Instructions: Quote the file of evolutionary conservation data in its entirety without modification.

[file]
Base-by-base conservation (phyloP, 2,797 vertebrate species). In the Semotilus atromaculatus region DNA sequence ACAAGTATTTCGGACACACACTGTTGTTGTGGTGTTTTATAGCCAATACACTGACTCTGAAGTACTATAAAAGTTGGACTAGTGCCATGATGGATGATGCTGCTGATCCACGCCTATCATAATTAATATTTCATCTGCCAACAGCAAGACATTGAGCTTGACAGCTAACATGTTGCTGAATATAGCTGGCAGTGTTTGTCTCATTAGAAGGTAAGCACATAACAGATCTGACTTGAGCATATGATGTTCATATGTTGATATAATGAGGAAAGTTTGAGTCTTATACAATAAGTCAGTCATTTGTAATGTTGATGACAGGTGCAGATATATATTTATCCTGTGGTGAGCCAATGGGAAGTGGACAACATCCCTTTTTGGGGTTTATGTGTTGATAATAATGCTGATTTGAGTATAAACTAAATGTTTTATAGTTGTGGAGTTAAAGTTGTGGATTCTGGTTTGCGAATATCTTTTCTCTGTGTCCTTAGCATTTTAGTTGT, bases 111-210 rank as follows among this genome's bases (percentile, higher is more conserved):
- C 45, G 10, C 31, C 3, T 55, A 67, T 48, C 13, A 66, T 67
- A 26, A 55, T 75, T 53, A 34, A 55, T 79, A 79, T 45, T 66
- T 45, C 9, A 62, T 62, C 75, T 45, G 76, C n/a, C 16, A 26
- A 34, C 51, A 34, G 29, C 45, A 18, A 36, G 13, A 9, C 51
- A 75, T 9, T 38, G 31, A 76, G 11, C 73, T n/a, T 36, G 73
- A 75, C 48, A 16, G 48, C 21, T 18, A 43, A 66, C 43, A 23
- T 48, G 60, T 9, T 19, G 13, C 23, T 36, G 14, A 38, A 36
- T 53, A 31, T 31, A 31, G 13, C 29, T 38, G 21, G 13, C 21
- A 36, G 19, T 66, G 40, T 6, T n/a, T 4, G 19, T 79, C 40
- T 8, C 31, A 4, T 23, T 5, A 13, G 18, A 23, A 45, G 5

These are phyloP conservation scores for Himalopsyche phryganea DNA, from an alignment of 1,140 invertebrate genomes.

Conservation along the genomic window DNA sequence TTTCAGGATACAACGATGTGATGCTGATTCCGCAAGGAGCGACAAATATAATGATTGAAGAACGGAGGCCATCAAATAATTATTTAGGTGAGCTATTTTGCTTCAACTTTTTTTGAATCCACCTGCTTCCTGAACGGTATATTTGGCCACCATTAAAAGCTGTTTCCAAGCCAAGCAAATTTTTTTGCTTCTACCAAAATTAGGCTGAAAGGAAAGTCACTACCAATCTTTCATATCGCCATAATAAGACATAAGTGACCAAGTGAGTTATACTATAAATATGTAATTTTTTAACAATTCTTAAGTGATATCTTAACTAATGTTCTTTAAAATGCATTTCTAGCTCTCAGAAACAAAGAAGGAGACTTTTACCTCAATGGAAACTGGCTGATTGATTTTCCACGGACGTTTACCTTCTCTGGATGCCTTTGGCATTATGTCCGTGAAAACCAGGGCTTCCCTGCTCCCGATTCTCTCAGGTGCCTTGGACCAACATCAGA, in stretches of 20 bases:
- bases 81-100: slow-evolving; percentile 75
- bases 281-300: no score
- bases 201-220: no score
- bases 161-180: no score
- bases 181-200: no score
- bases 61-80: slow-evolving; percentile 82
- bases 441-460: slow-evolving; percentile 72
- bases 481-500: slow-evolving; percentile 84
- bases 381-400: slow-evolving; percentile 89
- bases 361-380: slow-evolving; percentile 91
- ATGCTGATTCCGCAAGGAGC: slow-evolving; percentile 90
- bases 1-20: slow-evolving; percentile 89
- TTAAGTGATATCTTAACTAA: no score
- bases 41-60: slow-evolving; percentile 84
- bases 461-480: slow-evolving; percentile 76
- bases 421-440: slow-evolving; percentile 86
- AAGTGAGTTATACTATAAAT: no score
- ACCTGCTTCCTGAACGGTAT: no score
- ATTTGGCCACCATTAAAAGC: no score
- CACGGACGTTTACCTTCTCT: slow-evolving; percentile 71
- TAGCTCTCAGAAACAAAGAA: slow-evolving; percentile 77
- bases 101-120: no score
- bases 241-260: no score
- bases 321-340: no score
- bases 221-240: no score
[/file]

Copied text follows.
Base-by-base conservation (phyloP, 2,797 vertebrate species). In the Semotilus atromaculatus region DNA sequence ACAAGTATTTCGGACACACACTGTTGTTGTGGTGTTTTATAGCCAATACACTGACTCTGAAGTACTATAAAAGTTGGACTAGTGCCATGATGGATGATGCTGCTGATCCACGCCTATCATAATTAATATTTCATCTGCCAACAGCAAGACATTGAGCTTGACAGCTAACATGTTGCTGAATATAGCTGGCAGTGTTTGTCTCATTAGAAGGTAAGCACATAACAGATCTGACTTGAGCATATGATGTTCATATGTTGATATAATGAGGAAAGTTTGAGTCTTATACAATAAGTCAGTCATTTGTAATGTTGATGACAGGTGCAGATATATATTTATCCTGTGGTGAGCCAATGGGAAGTGGACAACATCCCTTTTTGGGGTTTATGTGTTGATAATAATGCTGATTTGAGTATAAACTAAATGTTTTATAGTTGTGGAGTTAAAGTTGTGGATTCTGGTTTGCGAATATCTTTTCTCTGTGTCCTTAGCATTTTAGTTGT, bases 111-210 rank as follows among this genome's bases (percentile, higher is more conserved):
- C 45, G 10, C 31, C 3, T 55, A 67, T 48, C 13, A 66, T 67
- A 26, A 55, T 75, T 53, A 34, A 55, T 79, A 79, T 45, T 66
- T 45, C 9, A 62, T 62, C 75, T 45, G 76, C n/a, C 16, A 26
- A 34, C 51, A 34, G 29, C 45, A 18, A 36, G 13, A 9, C 51
- A 75, T 9, T 38, G 31, A 76, G 11, C 73, T n/a, T 36, G 73
- A 75, C 48, A 16, G 48, C 21, T 18, A 43, A 66, C 43, A 23
- T 48, G 60, T 9, T 19, G 13, C 23, T 36, G 14, A 38, A 36
- T 53, A 31, T 31, A 31, G 13, C 29, T 38, G 21, G 13, C 21
- A 36, G 19, T 66, G 40, T 6, T n/a, T 4, G 19, T 79, C 40
- T 8, C 31, A 4, T 23, T 5, A 13, G 18, A 23, A 45, G 5

These are phyloP conservation scores for Himalopsyche phryganea DNA, from an alignment of 1,140 invertebrate genomes.

Conservation along the genomic window DNA sequence TTTCAGGATACAACGATGTGATGCTGATTCCGCAAGGAGCGACAAATATAATGATTGAAGAACGGAGGCCATCAAATAATTATTTAGGTGAGCTATTTTGCTTCAACTTTTTTTGAATCCACCTGCTTCCTGAACGGTATATTTGGCCACCATTAAAAGCTGTTTCCAAGCCAAGCAAATTTTTTTGCTTCTACCAAAATTAGGCTGAAAGGAAAGTCACTACCAATCTTTCATATCGCCATAATAAGACATAAGTGACCAAGTGAGTTATACTATAAATATGTAATTTTTTAACAATTCTTAAGTGATATCTTAACTAATGTTCTTTAAAATGCATTTCTAGCTCTCAGAAACAAAGAAGGAGACTTTTACCTCAATGGAAACTGGCTGATTGATTTTCCACGGACGTTTACCTTCTCTGGATGCCTTTGGCATTATGTCCGTGAAAACCAGGGCTTCCCTGCTCCCGATTCTCTCAGGTGCCTTGGACCAACATCAGA, in stretches of 20 bases:
- bases 81-100: slow-evolving; percentile 75
- bases 281-300: no score
- bases 201-220: no score
- bases 161-180: no score
- bases 181-200: no score
- bases 61-80: slow-evolving; percentile 82
- bases 441-460: slow-evolving; percentile 72
- bases 481-500: slow-evolving; percentile 84
- bases 381-400: slow-evolving; percentile 89
- bases 361-380: slow-evolving; percentile 91
- ATGCTGATTCCGCAAGGAGC: slow-evolving; percentile 90
- bases 1-20: slow-evolving; percentile 89
- TTAAGTGATATCTTAACTAA: no score
- bases 41-60: slow-evolving; percentile 84
- bases 461-480: slow-evolving; percentile 76
- bases 421-440: slow-evolving; percentile 86
- AAGTGAGTTATACTATAAAT: no score
- ACCTGCTTCCTGAACGGTAT: no score
- ATTTGGCCACCATTAAAAGC: no score
- CACGGACGTTTACCTTCTCT: slow-evolving; percentile 71
- TAGCTCTCAGAAACAAAGAA: slow-evolving; percentile 77
- bases 101-120: no score
- bases 241-260: no score
- bases 321-340: no score
- bases 221-240: no score